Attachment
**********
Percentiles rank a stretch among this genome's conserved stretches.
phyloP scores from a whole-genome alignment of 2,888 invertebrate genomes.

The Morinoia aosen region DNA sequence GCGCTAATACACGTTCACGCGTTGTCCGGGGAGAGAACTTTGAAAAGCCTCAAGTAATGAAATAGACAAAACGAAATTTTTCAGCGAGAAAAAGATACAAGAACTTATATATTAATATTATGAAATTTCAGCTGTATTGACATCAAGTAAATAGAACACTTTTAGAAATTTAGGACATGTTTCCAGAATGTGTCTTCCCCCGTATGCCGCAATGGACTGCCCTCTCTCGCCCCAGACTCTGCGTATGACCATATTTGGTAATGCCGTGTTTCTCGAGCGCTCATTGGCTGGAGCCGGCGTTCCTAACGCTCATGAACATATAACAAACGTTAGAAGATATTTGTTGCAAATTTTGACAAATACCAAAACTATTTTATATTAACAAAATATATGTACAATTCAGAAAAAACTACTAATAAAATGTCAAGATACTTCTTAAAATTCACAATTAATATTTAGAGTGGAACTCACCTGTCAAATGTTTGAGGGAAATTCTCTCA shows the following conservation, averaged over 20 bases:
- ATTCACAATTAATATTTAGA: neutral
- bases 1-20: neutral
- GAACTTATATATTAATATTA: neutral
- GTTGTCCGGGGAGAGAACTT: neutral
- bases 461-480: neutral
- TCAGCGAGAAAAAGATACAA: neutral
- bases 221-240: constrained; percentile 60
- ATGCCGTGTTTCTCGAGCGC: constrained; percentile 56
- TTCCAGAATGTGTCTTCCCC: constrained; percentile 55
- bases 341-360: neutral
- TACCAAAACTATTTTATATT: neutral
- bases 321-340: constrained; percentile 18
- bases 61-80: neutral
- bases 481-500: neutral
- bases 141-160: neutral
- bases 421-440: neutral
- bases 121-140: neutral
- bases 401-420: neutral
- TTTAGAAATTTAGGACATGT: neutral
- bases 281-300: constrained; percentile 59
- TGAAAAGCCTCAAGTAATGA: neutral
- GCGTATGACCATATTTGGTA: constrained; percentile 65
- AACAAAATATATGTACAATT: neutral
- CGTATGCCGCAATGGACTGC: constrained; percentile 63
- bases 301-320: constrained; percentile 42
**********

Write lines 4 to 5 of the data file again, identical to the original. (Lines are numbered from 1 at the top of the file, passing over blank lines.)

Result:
- ATTCACAATTAATATTTAGA: neutral
- bases 1-20: neutral